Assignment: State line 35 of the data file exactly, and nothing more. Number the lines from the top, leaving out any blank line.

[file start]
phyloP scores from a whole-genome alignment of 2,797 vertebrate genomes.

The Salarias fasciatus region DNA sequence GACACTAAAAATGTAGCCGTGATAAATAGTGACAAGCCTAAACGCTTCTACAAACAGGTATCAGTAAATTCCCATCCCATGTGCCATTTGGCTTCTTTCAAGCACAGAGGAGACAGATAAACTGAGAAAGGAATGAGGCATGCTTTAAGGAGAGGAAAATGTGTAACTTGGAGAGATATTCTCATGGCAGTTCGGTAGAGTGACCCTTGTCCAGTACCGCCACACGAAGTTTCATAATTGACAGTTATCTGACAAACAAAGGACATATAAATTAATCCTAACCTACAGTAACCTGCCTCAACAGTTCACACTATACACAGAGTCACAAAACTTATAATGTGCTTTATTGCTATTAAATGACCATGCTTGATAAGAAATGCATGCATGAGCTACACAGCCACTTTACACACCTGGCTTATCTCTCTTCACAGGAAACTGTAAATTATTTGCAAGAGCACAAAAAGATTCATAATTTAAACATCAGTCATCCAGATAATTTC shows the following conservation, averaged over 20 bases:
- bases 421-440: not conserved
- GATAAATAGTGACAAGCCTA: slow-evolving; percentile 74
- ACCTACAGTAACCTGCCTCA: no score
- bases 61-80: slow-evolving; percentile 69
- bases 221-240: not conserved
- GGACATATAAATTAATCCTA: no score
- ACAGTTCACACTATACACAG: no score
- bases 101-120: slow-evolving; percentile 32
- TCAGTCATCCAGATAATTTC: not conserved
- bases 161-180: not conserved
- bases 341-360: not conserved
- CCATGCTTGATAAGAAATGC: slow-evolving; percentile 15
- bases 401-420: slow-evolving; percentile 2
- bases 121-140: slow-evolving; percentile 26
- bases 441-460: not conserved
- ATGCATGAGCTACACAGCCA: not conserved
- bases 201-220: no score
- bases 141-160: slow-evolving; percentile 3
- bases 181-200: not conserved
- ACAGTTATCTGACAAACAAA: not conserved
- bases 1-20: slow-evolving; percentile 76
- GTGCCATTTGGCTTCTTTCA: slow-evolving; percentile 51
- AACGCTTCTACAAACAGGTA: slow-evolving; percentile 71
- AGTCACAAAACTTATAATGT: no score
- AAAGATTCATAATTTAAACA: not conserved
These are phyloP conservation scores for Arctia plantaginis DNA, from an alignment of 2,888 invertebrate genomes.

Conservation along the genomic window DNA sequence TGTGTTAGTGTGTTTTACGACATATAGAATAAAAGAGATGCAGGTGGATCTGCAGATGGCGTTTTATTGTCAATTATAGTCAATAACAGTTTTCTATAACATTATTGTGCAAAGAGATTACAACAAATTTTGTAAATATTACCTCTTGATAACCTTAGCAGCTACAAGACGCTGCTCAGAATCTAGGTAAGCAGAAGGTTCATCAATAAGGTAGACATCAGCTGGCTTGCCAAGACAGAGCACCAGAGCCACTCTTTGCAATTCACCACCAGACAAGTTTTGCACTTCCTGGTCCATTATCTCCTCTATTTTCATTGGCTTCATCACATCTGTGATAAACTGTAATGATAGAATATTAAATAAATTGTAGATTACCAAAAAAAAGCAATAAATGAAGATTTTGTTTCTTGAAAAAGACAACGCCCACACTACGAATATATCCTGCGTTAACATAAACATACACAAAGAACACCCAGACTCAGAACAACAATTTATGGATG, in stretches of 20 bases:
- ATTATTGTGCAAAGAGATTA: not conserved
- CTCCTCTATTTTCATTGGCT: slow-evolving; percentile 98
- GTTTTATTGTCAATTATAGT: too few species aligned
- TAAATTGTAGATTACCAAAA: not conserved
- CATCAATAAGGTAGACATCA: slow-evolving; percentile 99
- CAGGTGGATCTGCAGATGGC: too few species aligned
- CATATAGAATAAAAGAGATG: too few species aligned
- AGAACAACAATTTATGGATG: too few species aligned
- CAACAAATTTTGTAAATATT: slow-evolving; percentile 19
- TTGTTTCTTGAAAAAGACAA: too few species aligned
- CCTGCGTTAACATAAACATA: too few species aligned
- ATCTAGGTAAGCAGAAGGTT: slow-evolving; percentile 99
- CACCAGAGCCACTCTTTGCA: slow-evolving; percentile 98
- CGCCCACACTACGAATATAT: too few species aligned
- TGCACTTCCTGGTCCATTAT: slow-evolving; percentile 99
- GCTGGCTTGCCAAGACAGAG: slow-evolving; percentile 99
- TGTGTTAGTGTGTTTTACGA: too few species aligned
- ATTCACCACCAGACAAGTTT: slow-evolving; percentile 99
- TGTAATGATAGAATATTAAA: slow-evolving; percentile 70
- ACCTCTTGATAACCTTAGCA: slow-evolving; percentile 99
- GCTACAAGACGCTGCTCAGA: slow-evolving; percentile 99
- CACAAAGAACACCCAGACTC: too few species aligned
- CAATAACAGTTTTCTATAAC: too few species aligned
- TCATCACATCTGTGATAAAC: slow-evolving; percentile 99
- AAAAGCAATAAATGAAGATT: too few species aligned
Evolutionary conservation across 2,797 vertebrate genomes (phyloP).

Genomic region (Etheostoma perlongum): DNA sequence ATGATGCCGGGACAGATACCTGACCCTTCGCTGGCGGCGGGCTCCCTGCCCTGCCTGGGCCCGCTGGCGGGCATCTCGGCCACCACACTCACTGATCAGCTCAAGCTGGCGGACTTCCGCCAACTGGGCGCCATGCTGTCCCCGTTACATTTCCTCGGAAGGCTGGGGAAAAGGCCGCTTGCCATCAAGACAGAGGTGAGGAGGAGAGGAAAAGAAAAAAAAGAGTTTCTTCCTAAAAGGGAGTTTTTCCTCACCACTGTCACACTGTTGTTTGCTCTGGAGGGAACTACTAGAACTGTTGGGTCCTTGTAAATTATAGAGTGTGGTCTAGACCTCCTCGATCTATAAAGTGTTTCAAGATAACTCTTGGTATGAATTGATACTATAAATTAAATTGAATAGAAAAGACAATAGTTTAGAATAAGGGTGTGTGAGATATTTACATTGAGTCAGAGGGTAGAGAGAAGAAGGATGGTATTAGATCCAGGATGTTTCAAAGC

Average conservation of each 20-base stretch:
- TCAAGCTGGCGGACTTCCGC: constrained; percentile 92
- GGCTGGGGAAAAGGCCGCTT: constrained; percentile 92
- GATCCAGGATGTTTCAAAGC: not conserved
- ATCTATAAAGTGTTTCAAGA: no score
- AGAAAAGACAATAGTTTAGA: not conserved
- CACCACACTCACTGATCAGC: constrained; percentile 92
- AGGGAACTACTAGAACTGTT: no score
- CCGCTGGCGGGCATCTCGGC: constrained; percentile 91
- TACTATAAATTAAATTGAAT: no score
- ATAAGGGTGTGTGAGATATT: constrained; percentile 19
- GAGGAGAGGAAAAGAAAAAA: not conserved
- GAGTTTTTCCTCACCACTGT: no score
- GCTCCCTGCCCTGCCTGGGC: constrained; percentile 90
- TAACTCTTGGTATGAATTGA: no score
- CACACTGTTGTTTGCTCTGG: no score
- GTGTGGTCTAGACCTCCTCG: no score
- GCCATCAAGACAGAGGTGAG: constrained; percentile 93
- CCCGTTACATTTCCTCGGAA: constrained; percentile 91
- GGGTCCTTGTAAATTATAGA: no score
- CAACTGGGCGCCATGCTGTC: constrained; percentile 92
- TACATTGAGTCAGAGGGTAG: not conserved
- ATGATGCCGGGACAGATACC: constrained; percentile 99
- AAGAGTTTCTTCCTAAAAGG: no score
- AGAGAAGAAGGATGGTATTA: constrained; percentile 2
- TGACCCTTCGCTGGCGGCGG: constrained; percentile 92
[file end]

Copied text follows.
- CAGGTGGATCTGCAGATGGC: too few species aligned